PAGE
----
TITLE: Hyperosmolarity enhances the lung capillary barrier

AUTHOR CONTACT:
Jahar Bhattacharya
St. Luke's Roosevelt Hospital Center, New York, New York, USA.
Phone: 212-523-7310
Fax: 212-523-8005
E-mail: jb39@columbia.edu

View the PDF of this article at: https://www.the-jci.org/press/18370.pdf

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A bright beacon at the blood-brain barrier

The LDL receptor gene family is most often associated with the removal of the cholesterol carrier LDL. In the November 14 issue of the Journal of Clinical Investigation, Daniel A. Lawrence and colleagues from the American Red Cross report a novel role of the LDL receptor-related protein (LRP), and one of its ligands, tissue-type plasminogen activator (tPA): the regulation of vascular tone and the permeability of the blood-brain barrier (BBB).

The authors demonstrate that an increase in perivascular tPA, as a consequence of cerebral ischemia, results in an opening of the BBB. Blockade of LRP, with anti-LRP antibodies or by other mechanisms, abolished the vasoactive effect of tPA.

In an accompanying commentary, Joachim Herz from University of Texas Southwestern Medical Center discusses the potential mechanisms of signaling by tPA and LRP at the BBB and how these elements impact upon post-ischemic infarct size following stroke.

TITLE: Tissue-type plasminogen activator induces opening of the blood-brain barrier via the LDL receptor-related protein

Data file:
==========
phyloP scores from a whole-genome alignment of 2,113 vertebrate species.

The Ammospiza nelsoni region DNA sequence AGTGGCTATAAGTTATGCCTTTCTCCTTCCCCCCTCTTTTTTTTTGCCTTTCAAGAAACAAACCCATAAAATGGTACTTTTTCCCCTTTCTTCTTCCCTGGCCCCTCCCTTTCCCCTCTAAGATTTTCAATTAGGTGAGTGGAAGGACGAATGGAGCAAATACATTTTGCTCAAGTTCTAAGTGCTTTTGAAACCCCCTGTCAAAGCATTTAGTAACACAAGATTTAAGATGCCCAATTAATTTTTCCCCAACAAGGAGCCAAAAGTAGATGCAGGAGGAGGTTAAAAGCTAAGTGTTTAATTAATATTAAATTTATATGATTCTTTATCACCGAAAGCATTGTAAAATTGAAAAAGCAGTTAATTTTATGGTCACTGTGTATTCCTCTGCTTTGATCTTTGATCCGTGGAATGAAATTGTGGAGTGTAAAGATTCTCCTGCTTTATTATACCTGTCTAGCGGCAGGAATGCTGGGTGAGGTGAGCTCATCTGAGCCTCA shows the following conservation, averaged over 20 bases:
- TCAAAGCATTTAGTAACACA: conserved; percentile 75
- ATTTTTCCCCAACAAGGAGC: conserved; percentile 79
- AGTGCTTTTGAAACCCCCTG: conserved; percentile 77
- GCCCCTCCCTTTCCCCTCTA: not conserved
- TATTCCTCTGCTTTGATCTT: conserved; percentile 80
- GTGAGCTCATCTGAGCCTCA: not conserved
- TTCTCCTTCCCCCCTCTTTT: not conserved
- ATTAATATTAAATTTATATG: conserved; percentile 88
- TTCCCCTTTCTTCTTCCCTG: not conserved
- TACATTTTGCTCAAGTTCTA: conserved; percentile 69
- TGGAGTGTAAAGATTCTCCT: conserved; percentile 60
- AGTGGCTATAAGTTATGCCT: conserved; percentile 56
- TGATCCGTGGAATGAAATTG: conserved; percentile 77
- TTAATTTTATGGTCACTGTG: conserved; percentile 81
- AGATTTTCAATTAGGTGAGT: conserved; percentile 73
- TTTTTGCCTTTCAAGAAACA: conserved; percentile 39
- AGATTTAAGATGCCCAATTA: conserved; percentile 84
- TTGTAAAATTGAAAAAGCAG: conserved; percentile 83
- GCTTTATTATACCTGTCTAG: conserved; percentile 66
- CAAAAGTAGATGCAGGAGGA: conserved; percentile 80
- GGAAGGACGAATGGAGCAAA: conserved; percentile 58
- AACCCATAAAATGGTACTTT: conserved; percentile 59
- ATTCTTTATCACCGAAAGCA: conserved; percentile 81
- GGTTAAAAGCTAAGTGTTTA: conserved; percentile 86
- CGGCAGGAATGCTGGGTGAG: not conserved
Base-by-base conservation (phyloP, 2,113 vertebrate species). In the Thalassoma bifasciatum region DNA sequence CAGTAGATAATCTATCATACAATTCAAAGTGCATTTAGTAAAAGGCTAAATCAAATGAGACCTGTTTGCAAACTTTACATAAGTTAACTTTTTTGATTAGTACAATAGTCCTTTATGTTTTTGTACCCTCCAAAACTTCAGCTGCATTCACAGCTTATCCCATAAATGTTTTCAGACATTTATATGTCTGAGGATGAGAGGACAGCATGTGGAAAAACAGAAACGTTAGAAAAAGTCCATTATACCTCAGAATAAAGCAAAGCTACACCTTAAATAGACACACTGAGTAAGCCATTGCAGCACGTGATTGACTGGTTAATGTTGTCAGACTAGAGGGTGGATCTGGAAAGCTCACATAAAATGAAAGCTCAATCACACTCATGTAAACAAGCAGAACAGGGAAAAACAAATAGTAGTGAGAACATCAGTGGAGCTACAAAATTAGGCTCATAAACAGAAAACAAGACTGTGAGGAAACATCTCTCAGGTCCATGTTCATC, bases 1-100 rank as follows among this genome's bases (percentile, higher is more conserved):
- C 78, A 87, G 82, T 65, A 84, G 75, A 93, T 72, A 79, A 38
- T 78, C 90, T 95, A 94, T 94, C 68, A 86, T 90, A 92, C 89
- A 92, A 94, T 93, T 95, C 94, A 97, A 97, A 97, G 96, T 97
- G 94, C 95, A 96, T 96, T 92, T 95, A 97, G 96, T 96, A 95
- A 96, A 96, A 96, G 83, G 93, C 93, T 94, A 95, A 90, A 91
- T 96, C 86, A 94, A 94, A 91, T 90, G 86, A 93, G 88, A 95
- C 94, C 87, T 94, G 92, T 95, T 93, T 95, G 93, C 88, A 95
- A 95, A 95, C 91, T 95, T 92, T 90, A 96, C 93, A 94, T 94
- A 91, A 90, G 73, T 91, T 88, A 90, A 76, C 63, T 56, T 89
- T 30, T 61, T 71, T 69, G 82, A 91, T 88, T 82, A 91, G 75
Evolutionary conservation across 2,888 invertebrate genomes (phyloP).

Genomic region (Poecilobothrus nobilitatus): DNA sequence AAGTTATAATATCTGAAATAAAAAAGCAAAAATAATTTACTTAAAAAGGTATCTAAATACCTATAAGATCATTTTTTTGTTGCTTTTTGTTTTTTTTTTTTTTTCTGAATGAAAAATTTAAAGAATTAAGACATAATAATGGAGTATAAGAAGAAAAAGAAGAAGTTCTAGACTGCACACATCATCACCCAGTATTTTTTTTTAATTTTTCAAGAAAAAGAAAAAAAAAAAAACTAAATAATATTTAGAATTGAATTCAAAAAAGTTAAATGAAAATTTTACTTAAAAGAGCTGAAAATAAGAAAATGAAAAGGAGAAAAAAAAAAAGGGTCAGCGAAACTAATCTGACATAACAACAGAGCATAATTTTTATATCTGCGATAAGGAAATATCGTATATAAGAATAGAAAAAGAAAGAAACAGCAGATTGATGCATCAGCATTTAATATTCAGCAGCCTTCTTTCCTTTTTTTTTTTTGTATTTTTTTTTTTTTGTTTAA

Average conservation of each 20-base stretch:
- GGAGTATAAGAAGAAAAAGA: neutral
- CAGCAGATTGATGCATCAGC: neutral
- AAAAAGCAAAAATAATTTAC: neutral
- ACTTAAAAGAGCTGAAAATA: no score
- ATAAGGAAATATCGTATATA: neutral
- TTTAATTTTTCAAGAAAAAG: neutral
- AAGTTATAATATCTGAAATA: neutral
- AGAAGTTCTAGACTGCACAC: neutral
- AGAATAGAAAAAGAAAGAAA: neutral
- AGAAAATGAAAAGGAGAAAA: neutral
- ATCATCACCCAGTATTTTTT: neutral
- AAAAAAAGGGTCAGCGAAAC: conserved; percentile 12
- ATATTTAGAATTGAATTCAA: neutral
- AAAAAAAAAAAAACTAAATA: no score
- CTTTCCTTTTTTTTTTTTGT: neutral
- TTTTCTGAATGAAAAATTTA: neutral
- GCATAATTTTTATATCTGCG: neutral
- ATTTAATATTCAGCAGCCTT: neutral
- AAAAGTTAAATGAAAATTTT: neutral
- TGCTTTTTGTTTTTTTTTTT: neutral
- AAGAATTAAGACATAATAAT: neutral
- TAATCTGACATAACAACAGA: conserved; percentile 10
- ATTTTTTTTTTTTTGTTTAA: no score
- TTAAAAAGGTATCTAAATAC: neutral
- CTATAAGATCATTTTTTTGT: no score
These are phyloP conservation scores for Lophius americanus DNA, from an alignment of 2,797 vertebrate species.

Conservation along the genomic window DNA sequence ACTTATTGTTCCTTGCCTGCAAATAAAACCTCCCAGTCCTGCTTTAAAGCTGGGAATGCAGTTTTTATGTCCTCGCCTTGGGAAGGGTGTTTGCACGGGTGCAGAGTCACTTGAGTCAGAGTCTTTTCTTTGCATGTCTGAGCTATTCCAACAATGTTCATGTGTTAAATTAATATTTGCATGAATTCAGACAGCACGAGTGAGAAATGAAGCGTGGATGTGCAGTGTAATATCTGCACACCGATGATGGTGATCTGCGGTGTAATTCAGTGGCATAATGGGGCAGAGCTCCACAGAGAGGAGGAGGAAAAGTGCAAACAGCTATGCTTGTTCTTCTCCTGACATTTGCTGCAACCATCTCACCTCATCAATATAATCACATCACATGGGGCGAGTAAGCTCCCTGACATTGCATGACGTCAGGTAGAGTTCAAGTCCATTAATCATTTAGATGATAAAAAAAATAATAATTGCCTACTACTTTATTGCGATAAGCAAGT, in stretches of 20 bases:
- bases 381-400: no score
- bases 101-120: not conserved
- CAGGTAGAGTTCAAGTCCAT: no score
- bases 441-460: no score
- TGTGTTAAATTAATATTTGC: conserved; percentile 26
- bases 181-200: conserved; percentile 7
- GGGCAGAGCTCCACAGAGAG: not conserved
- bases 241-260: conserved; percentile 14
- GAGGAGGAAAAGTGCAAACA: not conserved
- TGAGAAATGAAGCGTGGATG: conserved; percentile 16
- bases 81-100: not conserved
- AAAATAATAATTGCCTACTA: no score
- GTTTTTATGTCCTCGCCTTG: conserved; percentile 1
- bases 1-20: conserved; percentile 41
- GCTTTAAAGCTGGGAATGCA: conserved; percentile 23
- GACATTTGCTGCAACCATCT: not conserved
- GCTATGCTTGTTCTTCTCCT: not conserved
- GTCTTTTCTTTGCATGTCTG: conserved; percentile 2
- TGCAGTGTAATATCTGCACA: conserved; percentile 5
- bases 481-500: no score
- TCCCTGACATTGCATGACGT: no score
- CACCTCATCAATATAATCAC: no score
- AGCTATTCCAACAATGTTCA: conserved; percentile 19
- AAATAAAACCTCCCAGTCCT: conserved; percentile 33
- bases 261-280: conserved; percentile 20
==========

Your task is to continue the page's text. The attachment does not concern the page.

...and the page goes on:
AUTHOR CONTACT:
Daniel A. Lawrence
Red Cross, Rockville, Maryland, USA.
Phone: 301-517-0356
Fax: 301-738-0794
E-mail: lawrenced@usa.redcross.org

View the PDF of this article at: https://www.the-jci.org/press/19212.pdf

ACCOMPANYING COMMENTARY:
LRP: a bright beacon at the blood-brain barrier

AUTHOR CONTACT:
Joachim Herz
University of Texas South West Medical Center, Dallas, Texas, USA.
Phone: 214-648-5633
Fax: 214-648-8804
Email: jherz@mednet.swmed.edu

View the PDF of this commentary at: https://www.the-jci.org/press/20337.pdf

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CCL21 shows T cells the way to nonlymphoid tissues

The critical function of the chemo-kine CCL21 in directing lymphocytes from primary to secondary lymphoid tissues is well established; however, little is known about the molecular cues responsible for lymphocyte trafficking to nonlymphoid tissues. Yang-Xin Fu and colleagues from the University of Chicago investigated the role of CCL21 in recruiting lymphocytes to a nonlymphoid organ -- the lung -- in a murine model of airway inflammation in the November 14 issue of the Journal of Clinical Investigation.